Lord Verney ascended, leaning upon the arm of his nephew, with Mr. Larkin and the mayor for supporters, Captain Shrapnell, Doctor Lyster, and two or three other distinguished inhabitants of Cardyllian bringing up the rear.

Lord Verney carried his head high, and grew reserved and rather silent as they got on, and as they passed under the solemn shadow of the great trees by the mill, an overloaded musket went off with a sound like a cannon, as Lord Verney afterwards protested, close to the unsuspecting party, and a loud and long whoop from John Evans completed the concerted signal.

The Viscount actually jumped, and Cleve felt the shock of his arm against his side.

“D—— you, John Evans, what the devil are you doing?” exclaimed Captain Shrapnell, who, turning from white to crimson, was the first of the party to recover his voice.

“Yes, sir, thank you — very good,” said Evans, touching his hat, and smiling incessantly with the incoherent volubility of Welsh politeness. “A little bit of a squib, sir, if you please, for Captain Squire Etherage — very well, I thank you — to let him know Lord Verney — very much obliged, sir — was at the mill — how do you do, sir? — and going up to Hazelden, if you please, sir.”

And the speech subsided in a little, gratified laugh of delighted politeness.

“You’d better not do that again, though,” said the Captain, with a menacing wag of his head, and availing himself promptly of the opportunity of improving his relations with Lord Verney, he placed himself by his side, and assured him that though he was an old campaigner, and had smelt powder in all parts of the world, he had never heard such a report from a musket in all his travels and adventures before; and hoped Lord Verney’s hearing was not the worse of it. He had known a general officer deafened by a shot, and, by Jove! his own ears were singing with it still, accustomed as he was, by Jupiter! to such things.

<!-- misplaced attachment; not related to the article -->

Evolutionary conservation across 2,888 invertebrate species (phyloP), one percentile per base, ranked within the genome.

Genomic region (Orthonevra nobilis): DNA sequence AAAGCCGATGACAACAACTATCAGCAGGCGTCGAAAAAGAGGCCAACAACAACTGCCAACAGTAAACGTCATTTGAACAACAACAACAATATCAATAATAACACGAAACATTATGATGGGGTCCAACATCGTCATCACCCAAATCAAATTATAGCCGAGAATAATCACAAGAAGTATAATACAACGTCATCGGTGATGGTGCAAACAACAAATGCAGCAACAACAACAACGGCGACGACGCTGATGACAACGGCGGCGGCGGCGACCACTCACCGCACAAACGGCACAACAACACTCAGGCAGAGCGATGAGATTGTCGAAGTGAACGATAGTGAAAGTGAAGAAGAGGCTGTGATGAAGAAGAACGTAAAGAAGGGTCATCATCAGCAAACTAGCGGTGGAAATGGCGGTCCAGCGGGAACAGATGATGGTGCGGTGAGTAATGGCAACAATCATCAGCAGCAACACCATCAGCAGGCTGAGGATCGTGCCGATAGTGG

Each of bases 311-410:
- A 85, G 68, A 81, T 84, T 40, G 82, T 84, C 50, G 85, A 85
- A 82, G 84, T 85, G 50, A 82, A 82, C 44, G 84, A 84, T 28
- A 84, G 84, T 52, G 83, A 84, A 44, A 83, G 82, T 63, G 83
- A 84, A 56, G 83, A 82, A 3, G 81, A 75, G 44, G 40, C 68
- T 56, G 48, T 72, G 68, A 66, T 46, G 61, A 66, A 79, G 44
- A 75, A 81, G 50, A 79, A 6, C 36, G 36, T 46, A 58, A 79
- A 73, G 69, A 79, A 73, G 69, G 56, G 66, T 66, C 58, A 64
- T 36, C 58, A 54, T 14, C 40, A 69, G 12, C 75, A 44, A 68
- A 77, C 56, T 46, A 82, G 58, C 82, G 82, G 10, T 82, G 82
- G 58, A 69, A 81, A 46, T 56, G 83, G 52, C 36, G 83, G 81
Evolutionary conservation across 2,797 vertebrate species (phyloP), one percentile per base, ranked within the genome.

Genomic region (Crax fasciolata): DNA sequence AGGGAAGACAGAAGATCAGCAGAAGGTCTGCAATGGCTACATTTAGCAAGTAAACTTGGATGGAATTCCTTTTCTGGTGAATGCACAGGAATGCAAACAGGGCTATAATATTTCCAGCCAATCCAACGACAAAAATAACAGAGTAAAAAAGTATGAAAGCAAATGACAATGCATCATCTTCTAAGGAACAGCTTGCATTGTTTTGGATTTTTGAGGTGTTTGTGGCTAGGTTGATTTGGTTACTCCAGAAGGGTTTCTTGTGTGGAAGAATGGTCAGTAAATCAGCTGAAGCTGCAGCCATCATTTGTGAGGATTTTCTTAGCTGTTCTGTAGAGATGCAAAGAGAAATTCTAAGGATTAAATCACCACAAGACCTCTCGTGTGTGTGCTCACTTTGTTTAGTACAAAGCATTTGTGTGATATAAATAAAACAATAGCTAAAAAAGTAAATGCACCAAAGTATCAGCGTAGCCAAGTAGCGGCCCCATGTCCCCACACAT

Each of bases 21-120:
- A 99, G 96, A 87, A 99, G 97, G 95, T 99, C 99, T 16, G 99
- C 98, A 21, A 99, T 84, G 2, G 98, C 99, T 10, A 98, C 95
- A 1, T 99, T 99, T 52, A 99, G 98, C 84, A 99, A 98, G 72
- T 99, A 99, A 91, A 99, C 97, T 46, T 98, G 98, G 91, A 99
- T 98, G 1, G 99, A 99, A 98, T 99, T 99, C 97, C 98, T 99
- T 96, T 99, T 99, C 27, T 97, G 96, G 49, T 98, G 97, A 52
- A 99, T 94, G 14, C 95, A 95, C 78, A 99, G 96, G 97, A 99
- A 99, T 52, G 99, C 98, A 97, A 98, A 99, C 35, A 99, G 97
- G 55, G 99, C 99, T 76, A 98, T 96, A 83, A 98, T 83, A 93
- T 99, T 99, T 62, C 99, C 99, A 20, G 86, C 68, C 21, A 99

His lordship, doing his best on the festive occasion, smiled uncomfortably, and said —

“Yes — thanks — ha, ha! I really thought it was a cannon, or the gas-works — about it.”

And Shrapnell called back and said —

“Don’t you be coming on with that thing, John Evans — do you mind? — Lord Verney’s had quite enough of that. You’ll excuse me, Lord Verney, I thought you’d wish so much said,” and Lord Verney bowed graciously.

The answering shot and cheer which were heard from above announced to John Evans that the explosion had been heard at Hazelden, and still smiling and touching his heart, he continued his voluble civilities —“Very good, sir, very much obliged, sir, very well, I thank you; I hope you are very well, sir, very good indeed, sir,” and so forth, till they were out of hearing.

The shot, indeed, was distinctly heard at the gay flagstaff up at Hazelden, and the Admiral got under weigh, and proceeded down the incline charmingly till they had nearly reached the little platform at the bower, where, like Christian in his progress, he was to make a halt.

But his plans at this point were disturbed. Hardly twenty yards before they reached it, one of his men let go, the drag upon the other suddenly increased, and resulted in a pull, which caused him to trip, and tripping as men while in motion downhill will, he butted forward, charging headlong, and finally tumbling on his face, he gave to the rotatory throne of Mr. Etherage such an impulse as carried him quite past the arbour, and launched him upon the steep descent of the gravel-walk with a speed every moment accelerated.

“Stop her! — ease her! — d —— you, Williams!” roared the Admiral, little knowing how idle were his orders. The bath-chair had taken head, the pace became furious; the running footmen gave up pursuit in despair, and Mr. Vane Etherage was obliged to concentrate his severest attention, as he never did before, on the task of guiding his flying vehicle, a feat which was happily favoured by the fact that the declivity presented no short turns.

The sounds were heard below — a strange ring of wheels, and a powerful voice bawling, “Ease her! stop her!” and some stronger expressions.

“Can’t be a carriage, about it, here?” exclaimed Lord Verney, halting abruptly, and only restrained from skipping upon the side bank by a sense of dignity.

“Never mind, Lord Verney! don’t mind — I’ll take care of you — I’m your vanguard,” exclaimed Captain Shrapnell, with a dare-devil gaiety, inspired by the certainty that it could not be a carriage, and the conviction that the adventure would prove nothing more than some children and nursery maids playing with a perambulator.

His feelings underwent a revulsion, however, when old Vane Etherage, enveloped in cloak, and shawls, his hat gone, and his long grizzled hair streaming backward, with a wild countenance, and both hands working the directing handle, came swooping into sight, roaring, maniacally, “Ease her! back her!” and yawing frightfully in his descent upon them.